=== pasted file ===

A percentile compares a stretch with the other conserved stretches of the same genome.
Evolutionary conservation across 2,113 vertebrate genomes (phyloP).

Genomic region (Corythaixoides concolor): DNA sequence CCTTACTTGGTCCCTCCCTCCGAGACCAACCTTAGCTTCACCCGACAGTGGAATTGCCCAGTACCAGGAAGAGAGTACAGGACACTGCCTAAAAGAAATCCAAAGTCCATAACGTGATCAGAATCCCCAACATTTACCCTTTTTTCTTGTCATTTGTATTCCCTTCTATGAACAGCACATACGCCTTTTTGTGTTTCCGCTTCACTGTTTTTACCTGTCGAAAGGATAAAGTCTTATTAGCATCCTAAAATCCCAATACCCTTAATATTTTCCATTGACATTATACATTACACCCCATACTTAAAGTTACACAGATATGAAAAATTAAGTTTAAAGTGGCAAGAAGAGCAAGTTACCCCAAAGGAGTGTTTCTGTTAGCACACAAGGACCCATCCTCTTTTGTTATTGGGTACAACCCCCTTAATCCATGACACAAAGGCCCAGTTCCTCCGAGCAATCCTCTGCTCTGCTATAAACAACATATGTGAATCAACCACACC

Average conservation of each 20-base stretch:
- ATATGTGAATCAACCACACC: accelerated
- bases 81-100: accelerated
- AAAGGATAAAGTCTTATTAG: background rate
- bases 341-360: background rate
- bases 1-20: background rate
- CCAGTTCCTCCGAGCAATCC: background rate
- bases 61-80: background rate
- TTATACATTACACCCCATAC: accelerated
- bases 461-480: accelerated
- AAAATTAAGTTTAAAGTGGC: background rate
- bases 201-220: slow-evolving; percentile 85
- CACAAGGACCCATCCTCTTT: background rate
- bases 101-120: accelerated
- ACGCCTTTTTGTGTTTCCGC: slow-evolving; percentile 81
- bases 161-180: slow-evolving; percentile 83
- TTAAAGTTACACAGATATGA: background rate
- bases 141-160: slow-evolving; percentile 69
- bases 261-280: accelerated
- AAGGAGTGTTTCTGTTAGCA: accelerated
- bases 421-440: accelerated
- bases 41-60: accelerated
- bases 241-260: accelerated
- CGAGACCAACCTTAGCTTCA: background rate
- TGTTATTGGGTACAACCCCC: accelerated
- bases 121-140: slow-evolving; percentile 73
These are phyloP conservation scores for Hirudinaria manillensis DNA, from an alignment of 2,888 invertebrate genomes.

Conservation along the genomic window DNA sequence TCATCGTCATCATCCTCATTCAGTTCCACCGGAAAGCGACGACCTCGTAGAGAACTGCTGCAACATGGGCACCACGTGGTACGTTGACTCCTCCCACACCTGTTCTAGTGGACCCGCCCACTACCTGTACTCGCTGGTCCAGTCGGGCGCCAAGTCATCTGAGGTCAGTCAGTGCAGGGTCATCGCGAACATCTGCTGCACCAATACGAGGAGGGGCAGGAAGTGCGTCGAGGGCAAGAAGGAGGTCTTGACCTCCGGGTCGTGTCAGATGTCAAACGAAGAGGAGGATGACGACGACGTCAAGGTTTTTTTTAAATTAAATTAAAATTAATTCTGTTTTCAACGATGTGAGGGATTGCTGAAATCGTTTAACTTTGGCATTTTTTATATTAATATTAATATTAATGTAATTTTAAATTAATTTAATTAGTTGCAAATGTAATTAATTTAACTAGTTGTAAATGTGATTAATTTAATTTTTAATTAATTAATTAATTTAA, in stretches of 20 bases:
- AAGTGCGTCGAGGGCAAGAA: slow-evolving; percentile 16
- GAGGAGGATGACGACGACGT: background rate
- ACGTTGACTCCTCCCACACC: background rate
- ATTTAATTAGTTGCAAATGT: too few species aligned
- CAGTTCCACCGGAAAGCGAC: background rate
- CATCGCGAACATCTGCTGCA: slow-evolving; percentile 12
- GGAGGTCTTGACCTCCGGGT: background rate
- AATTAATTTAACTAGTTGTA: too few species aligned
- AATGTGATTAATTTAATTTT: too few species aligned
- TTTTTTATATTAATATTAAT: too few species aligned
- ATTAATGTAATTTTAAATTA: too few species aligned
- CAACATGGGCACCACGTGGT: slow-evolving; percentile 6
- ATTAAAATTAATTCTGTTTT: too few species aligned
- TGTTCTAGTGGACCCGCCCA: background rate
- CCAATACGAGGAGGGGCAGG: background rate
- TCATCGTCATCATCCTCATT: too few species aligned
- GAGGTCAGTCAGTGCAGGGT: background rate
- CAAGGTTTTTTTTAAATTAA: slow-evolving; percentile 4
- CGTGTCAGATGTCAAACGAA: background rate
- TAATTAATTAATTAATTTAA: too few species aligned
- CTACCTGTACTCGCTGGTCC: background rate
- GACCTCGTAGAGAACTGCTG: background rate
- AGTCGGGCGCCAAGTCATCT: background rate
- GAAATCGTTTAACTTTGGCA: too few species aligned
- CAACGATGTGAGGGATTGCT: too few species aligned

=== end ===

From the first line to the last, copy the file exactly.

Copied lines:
A percentile compares a stretch with the other conserved stretches of the same genome.
Evolutionary conservation across 2,113 vertebrate genomes (phyloP).

Genomic region (Corythaixoides concolor): DNA sequence CCTTACTTGGTCCCTCCCTCCGAGACCAACCTTAGCTTCACCCGACAGTGGAATTGCCCAGTACCAGGAAGAGAGTACAGGACACTGCCTAAAAGAAATCCAAAGTCCATAACGTGATCAGAATCCCCAACATTTACCCTTTTTTCTTGTCATTTGTATTCCCTTCTATGAACAGCACATACGCCTTTTTGTGTTTCCGCTTCACTGTTTTTACCTGTCGAAAGGATAAAGTCTTATTAGCATCCTAAAATCCCAATACCCTTAATATTTTCCATTGACATTATACATTACACCCCATACTTAAAGTTACACAGATATGAAAAATTAAGTTTAAAGTGGCAAGAAGAGCAAGTTACCCCAAAGGAGTGTTTCTGTTAGCACACAAGGACCCATCCTCTTTTGTTATTGGGTACAACCCCCTTAATCCATGACACAAAGGCCCAGTTCCTCCGAGCAATCCTCTGCTCTGCTATAAACAACATATGTGAATCAACCACACC

Average conservation of each 20-base stretch:
- ATATGTGAATCAACCACACC: accelerated
- bases 81-100: accelerated
- AAAGGATAAAGTCTTATTAG: background rate
- bases 341-360: background rate
- bases 1-20: background rate
- CCAGTTCCTCCGAGCAATCC: background rate
- bases 61-80: background rate
- TTATACATTACACCCCATAC: accelerated
- bases 461-480: accelerated
- AAAATTAAGTTTAAAGTGGC: background rate
- bases 201-220: slow-evolving; percentile 85
- CACAAGGACCCATCCTCTTT: background rate
- bases 101-120: accelerated
- ACGCCTTTTTGTGTTTCCGC: slow-evolving; percentile 81
- bases 161-180: slow-evolving; percentile 83
- TTAAAGTTACACAGATATGA: background rate
- bases 141-160: slow-evolving; percentile 69
- bases 261-280: accelerated
- AAGGAGTGTTTCTGTTAGCA: accelerated
- bases 421-440: accelerated
- bases 41-60: accelerated
- bases 241-260: accelerated
- CGAGACCAACCTTAGCTTCA: background rate
- TGTTATTGGGTACAACCCCC: accelerated
- bases 121-140: slow-evolving; percentile 73
These are phyloP conservation scores for Hirudinaria manillensis DNA, from an alignment of 2,888 invertebrate genomes.

Conservation along the genomic window DNA sequence TCATCGTCATCATCCTCATTCAGTTCCACCGGAAAGCGACGACCTCGTAGAGAACTGCTGCAACATGGGCACCACGTGGTACGTTGACTCCTCCCACACCTGTTCTAGTGGACCCGCCCACTACCTGTACTCGCTGGTCCAGTCGGGCGCCAAGTCATCTGAGGTCAGTCAGTGCAGGGTCATCGCGAACATCTGCTGCACCAATACGAGGAGGGGCAGGAAGTGCGTCGAGGGCAAGAAGGAGGTCTTGACCTCCGGGTCGTGTCAGATGTCAAACGAAGAGGAGGATGACGACGACGTCAAGGTTTTTTTTAAATTAAATTAAAATTAATTCTGTTTTCAACGATGTGAGGGATTGCTGAAATCGTTTAACTTTGGCATTTTTTATATTAATATTAATATTAATGTAATTTTAAATTAATTTAATTAGTTGCAAATGTAATTAATTTAACTAGTTGTAAATGTGATTAATTTAATTTTTAATTAATTAATTAATTTAA, in stretches of 20 bases:
- AAGTGCGTCGAGGGCAAGAA: slow-evolving; percentile 16
- GAGGAGGATGACGACGACGT: background rate
- ACGTTGACTCCTCCCACACC: background rate
- ATTTAATTAGTTGCAAATGT: too few species aligned
- CAGTTCCACCGGAAAGCGAC: background rate
- CATCGCGAACATCTGCTGCA: slow-evolving; percentile 12
- GGAGGTCTTGACCTCCGGGT: background rate
- AATTAATTTAACTAGTTGTA: too few species aligned
- AATGTGATTAATTTAATTTT: too few species aligned
- TTTTTTATATTAATATTAAT: too few species aligned
- ATTAATGTAATTTTAAATTA: too few species aligned
- CAACATGGGCACCACGTGGT: slow-evolving; percentile 6
- ATTAAAATTAATTCTGTTTT: too few species aligned
- TGTTCTAGTGGACCCGCCCA: background rate
- CCAATACGAGGAGGGGCAGG: background rate
- TCATCGTCATCATCCTCATT: too few species aligned
- GAGGTCAGTCAGTGCAGGGT: background rate
- CAAGGTTTTTTTTAAATTAA: slow-evolving; percentile 4
- CGTGTCAGATGTCAAACGAA: background rate
- TAATTAATTAATTAATTTAA: too few species aligned
- CTACCTGTACTCGCTGGTCC: background rate
- GACCTCGTAGAGAACTGCTG: background rate
- AGTCGGGCGCCAAGTCATCT: background rate
- GAAATCGTTTAACTTTGGCA: too few species aligned
- CAACGATGTGAGGGATTGCT: too few species aligned